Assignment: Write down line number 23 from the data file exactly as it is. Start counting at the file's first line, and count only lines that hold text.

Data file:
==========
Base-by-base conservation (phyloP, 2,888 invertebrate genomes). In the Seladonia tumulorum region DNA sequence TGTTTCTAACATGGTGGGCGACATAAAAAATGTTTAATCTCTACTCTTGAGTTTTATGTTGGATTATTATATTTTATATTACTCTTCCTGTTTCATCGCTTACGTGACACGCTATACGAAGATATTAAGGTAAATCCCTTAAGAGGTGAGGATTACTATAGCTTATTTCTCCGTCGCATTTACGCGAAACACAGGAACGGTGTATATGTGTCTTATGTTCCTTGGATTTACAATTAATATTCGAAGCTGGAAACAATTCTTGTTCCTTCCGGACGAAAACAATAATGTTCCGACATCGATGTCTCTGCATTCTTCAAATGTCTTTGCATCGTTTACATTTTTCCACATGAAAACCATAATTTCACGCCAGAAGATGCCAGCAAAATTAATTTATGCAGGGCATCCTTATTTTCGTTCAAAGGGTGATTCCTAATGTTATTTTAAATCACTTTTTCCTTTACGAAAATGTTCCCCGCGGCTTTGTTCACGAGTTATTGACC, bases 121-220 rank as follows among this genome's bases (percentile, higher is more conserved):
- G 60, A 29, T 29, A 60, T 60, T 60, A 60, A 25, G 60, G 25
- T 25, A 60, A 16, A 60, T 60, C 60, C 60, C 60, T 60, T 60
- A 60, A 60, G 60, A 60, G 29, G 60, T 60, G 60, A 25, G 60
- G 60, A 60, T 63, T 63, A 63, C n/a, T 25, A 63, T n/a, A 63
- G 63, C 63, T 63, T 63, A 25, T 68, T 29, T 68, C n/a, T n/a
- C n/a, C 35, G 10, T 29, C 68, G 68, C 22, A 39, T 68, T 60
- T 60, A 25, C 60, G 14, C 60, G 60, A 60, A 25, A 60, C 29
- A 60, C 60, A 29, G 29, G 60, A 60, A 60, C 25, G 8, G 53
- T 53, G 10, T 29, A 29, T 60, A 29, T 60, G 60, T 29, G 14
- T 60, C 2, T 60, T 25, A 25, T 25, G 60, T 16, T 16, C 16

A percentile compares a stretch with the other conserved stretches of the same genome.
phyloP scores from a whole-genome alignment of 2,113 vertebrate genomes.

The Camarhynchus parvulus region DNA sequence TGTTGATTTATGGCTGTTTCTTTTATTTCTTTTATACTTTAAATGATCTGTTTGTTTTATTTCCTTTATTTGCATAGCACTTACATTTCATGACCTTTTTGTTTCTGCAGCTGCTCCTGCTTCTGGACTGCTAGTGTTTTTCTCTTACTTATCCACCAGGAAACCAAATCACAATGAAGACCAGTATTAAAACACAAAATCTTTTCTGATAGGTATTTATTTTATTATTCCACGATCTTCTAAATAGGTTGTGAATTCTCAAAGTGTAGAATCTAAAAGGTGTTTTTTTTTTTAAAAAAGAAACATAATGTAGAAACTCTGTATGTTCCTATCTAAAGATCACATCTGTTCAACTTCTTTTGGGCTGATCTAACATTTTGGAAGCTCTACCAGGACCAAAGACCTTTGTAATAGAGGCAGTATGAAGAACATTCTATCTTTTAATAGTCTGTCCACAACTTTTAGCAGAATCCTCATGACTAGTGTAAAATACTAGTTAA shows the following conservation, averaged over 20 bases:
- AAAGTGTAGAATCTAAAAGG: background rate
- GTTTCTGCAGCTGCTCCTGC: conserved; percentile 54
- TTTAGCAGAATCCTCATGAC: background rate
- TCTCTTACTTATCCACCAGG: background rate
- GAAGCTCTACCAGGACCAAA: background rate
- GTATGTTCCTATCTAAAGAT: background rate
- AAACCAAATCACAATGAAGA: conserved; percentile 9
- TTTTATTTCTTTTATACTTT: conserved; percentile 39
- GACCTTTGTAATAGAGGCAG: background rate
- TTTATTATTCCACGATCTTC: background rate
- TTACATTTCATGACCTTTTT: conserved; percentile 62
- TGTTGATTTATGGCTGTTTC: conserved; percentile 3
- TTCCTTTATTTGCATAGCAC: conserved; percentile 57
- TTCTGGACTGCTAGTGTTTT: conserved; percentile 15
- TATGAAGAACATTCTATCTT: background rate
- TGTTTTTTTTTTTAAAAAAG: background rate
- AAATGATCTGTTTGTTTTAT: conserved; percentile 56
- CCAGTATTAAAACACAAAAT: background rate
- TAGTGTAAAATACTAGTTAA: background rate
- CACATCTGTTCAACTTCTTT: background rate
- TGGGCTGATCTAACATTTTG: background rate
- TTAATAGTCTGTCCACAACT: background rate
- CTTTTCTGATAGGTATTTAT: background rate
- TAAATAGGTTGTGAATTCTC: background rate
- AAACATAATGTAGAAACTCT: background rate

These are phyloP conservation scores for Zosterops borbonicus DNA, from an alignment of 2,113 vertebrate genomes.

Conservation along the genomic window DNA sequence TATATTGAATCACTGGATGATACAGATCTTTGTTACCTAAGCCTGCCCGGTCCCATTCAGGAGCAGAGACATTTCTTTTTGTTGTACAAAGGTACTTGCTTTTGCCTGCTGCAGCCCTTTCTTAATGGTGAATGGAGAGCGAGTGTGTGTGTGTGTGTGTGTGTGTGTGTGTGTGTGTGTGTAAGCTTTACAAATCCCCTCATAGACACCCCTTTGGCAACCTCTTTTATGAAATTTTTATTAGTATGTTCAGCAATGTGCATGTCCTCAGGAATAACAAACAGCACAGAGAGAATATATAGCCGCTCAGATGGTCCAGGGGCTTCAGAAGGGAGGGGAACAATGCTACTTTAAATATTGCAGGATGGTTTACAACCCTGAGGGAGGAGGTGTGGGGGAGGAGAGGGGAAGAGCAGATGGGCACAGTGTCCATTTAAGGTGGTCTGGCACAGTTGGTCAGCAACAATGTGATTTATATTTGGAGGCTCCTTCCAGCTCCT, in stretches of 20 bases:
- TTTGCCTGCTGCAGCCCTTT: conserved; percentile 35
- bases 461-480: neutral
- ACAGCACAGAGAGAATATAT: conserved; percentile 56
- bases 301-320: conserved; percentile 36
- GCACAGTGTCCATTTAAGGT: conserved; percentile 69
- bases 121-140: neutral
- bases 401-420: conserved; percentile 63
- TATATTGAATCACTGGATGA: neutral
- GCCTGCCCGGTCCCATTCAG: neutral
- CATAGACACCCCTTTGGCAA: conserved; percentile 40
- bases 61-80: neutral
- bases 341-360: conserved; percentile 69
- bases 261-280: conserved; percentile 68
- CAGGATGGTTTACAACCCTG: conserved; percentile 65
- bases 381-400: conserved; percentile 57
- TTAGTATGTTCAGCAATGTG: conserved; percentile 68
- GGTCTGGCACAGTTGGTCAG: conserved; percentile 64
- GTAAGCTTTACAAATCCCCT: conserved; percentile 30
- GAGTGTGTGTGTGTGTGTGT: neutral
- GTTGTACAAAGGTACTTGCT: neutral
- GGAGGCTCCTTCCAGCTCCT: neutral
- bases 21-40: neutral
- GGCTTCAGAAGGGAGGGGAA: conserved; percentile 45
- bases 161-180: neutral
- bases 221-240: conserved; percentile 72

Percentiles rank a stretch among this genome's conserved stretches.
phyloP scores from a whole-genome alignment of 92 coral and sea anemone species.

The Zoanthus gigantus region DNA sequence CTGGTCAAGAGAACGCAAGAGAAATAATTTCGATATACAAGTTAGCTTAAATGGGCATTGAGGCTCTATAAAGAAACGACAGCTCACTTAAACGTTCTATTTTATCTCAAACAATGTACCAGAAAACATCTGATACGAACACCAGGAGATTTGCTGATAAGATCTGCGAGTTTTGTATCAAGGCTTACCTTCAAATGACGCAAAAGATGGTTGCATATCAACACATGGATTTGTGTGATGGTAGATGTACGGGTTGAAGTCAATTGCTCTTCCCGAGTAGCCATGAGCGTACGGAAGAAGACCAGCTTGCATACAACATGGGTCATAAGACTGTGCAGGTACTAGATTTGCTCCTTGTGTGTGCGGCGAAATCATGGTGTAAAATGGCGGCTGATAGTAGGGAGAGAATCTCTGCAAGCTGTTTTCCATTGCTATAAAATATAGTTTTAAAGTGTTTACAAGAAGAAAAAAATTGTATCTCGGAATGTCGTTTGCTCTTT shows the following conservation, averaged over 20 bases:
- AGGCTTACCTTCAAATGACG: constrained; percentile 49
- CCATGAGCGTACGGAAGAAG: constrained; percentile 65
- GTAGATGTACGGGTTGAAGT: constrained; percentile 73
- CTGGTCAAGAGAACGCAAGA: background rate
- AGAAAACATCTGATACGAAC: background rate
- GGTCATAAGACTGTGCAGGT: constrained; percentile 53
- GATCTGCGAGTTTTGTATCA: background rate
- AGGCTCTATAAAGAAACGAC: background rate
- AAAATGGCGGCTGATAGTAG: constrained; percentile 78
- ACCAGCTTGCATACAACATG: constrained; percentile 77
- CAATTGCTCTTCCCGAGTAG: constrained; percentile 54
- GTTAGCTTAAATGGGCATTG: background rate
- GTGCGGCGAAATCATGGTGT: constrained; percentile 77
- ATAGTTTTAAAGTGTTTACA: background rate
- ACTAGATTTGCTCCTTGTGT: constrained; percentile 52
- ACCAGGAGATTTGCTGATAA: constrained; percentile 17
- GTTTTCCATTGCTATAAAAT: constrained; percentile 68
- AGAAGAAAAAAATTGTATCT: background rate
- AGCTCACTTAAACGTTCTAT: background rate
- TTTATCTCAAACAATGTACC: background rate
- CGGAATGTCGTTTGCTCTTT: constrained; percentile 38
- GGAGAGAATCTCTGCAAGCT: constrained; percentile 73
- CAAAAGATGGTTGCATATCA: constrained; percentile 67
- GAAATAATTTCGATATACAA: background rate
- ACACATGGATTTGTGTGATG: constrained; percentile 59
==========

- GACCTTTGTAATAGAGGCAG: background rate